Glioblastoma multiforme is an extremely aggressive and deadly form of brain cancer that has proven to be stubbornly resistant to nearly all forms of treatment. Perhaps the worst part is that median survival for this type of cancer hovers around a paltry 12 months from the time of diagnosis.
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Patients with a certain form of the disease, known asEGFRvIII-positive, have three-year survival rates as low as 5% when taking standard forms of chemotherapy such as Merck's Temodar. Of newly diagnosed cases of gliobastoma multiforme, about 44% turn out to beEGFRvIII-positive. That translates into roughly 4,000 patients in the U.S. alone.
This experimental vaccine may be a game-changerCelldex Therapeutics is developing a vaccine, Rintega, designed to elicit a powerful immune response against EGFRvIII-positive brain tumors. At the 2015 American Society of Clinical Oncology meeting, the company provided a clinical update on the vaccine's midstage trial, ReACT, as a treatment for patients that have relapsed, and the results were quite impressive.
When used in conjunction with Roche's Avastin -- which is known to have a minor clinical benefit in terms of progression-free survival in this indication -- Rintega was able to essentially double overall survival (30% vs. 15%) at the six-month mark, per the intent-to-treat analysis, compared to patients on Avastin alone.
Not only did the combo of Avastin plus Rintega extend overall survival, it also led to a notable reduction in steroid use among patients, and it appears to confer a long-term survival benefit in a handful of individuals.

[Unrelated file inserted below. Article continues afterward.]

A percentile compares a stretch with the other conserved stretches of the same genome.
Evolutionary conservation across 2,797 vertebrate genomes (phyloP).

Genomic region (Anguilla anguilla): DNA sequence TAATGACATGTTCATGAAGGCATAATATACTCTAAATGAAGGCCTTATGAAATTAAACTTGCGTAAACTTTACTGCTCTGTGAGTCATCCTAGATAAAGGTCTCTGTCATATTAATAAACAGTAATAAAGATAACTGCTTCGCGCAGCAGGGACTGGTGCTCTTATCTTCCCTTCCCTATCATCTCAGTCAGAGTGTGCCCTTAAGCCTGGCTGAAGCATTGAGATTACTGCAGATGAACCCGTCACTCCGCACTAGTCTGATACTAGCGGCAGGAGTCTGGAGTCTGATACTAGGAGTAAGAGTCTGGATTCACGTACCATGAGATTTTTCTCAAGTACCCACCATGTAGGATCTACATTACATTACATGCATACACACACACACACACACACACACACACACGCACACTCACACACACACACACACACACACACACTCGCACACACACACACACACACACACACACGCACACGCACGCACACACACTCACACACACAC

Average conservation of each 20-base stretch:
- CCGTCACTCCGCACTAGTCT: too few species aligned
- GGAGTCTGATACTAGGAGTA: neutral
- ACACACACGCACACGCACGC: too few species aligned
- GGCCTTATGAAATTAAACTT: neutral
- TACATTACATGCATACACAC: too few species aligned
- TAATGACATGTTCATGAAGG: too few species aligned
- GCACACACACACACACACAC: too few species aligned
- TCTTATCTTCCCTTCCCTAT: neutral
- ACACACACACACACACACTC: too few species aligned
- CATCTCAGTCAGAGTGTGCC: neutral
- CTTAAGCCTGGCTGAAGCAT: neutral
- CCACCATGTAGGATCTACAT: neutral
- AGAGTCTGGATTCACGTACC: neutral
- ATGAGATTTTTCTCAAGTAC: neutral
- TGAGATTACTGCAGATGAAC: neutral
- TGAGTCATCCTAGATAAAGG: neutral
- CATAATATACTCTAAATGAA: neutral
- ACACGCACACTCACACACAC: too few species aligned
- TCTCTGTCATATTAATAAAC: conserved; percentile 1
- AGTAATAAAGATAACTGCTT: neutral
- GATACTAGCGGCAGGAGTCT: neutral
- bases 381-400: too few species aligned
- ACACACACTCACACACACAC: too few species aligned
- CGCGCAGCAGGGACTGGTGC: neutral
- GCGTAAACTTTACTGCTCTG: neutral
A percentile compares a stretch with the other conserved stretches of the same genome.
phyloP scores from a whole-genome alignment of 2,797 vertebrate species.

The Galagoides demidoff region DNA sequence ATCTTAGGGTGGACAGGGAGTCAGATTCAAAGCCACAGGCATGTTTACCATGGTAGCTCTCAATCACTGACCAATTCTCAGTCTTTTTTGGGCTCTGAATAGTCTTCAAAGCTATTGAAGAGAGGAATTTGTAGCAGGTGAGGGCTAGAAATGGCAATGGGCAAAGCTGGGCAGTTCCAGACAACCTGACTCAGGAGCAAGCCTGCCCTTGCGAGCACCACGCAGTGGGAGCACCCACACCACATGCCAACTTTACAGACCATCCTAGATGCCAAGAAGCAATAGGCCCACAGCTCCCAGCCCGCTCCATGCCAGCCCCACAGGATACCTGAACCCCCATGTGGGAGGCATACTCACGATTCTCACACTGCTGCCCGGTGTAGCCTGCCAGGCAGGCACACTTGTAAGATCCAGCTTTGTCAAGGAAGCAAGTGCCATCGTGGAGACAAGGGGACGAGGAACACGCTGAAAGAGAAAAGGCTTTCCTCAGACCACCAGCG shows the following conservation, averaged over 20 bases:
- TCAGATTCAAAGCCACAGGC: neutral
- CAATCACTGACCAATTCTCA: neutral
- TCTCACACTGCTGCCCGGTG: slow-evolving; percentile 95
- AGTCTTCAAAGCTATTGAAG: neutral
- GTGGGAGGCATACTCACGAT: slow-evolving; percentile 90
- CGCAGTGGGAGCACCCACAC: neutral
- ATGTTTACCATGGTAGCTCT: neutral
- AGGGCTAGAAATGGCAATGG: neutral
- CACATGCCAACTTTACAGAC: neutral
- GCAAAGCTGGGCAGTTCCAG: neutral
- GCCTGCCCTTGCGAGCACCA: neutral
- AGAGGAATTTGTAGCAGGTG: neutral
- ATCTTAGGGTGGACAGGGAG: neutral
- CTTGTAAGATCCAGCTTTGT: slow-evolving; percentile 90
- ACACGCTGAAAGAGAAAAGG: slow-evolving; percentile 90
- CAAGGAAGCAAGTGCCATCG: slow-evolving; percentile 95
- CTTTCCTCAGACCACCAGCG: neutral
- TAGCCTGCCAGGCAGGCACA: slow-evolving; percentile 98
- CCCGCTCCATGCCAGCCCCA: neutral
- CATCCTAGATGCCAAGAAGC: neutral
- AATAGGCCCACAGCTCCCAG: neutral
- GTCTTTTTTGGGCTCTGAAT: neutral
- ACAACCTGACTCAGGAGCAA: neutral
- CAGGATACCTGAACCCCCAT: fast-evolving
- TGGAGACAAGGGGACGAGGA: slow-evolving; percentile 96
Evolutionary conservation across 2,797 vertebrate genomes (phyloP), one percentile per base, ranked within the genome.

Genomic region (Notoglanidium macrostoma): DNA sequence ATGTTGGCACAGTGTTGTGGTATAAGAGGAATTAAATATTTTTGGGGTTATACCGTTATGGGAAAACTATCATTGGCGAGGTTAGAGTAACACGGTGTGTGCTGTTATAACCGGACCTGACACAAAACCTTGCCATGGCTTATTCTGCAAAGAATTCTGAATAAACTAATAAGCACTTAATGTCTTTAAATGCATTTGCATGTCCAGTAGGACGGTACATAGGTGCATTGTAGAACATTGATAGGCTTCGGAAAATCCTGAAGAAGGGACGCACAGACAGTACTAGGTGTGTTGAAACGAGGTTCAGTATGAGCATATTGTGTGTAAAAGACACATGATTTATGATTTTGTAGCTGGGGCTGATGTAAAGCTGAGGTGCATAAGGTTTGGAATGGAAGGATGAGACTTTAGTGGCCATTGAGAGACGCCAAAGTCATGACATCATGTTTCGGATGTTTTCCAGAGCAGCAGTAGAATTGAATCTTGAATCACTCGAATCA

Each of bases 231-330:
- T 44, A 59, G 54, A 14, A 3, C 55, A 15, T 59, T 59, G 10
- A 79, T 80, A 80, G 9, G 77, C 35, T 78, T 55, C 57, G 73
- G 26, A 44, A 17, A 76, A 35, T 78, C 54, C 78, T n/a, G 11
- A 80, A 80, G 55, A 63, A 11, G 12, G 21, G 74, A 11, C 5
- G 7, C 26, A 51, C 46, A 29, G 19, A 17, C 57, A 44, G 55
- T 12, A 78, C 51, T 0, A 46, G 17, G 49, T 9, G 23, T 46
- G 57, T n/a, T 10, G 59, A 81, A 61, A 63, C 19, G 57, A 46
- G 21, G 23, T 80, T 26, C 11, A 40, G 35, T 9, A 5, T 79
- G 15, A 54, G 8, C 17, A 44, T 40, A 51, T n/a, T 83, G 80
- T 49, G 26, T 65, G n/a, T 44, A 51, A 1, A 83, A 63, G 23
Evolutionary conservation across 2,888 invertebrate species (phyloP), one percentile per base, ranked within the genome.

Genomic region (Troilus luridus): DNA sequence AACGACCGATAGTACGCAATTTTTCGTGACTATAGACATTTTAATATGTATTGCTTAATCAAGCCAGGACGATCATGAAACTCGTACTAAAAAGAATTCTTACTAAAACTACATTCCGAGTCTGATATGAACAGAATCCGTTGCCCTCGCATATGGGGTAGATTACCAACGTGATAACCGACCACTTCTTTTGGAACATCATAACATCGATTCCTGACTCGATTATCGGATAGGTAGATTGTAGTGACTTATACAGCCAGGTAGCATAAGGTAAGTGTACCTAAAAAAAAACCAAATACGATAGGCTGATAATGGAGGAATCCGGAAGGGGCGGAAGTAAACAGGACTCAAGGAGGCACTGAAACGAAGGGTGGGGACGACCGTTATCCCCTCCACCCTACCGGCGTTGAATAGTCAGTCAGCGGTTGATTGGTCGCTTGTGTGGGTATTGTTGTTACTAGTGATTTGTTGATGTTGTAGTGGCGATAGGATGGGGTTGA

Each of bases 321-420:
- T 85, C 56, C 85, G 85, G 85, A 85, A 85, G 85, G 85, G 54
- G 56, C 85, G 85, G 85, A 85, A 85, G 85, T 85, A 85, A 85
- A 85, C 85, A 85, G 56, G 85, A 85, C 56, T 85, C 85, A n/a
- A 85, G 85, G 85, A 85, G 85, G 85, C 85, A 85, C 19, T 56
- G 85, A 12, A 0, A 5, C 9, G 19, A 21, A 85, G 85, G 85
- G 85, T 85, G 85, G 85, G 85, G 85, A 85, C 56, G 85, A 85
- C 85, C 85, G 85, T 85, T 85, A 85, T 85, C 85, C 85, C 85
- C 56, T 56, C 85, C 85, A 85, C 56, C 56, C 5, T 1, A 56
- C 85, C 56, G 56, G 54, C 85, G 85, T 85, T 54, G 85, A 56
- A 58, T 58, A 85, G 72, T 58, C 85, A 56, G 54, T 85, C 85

Based on these encouraging results, Celldex plans on sitting down with the FDA soon to discuss a possible accelerated regulatory filing. And if the FDA does agree to accept such a filing, this event would be a major catalyst for Celldex shares, given that the vaccine's peak sales for recurrent patients stands at $400 million.The FDA might indeed agree to accelerated regulatory review because...Patients with this particular mutation that have relapsed after standard chemotherapy have extremely poor odds of living even three months longer in absolute terms, much less six. So there is a clear unmet medical need Rintega could fill.
Next up, the FDA previously granted Rintega breakthrough designation for this patient population, meaning the agency recognizes the serious need for new therapeutic options for this life-threatening condition. And last but not least, this vaccine has now completed multiple midstage trials -- and is in the midst of large late-stage trial -- without raising an alarm bell on the safety front.
Rintega thus appears to have a favorable risk-to-reward ratio for a patient population with basically no remaining medical options. Put simply, it appears to be safe in general, and effective, at least in some patients.
What's next?Given that Rintega has breakthrough designation, Celldex should be able to schedule a meeting with the FDA within the next few weeks, or perhaps even days. A no-go decision by the agency probably won't affect the stock much because the Street wasn't expecting an accelerated filing in the first place. But a green light from the FDA should drive shares much higher because of the vaccine's potential as a major revenue source for years to come.
After all, the FDA rarely rejects cancer drugs being reviewed on an accelerated basis.AstraZeneca's ovarian cancer drug Lynparza, for instance, got creamed in its Advisory Committee meeting ahead of an accelerated review (11 to 2 voted against approval), only to get approved a couple of months later, over the objections of this expert panel.
So, the FDA's decision to accept or deny an early regulatory filing for Rintega is a key event that shareholders should be on the lookout for moving forward.
The article This Terrifying Cancer May Finally Be Treatable originally appeared on Fool.com.
George Budwell has no position in any stocks mentioned. The Motley Fool recommends Celldex Therapeutics. Try any of our Foolish newsletter services free for 30 days. We Fools may not all hold the same opinions, but we all believe that considering a diverse range of insights makes us better investors. The Motley Fool has a disclosure policy.
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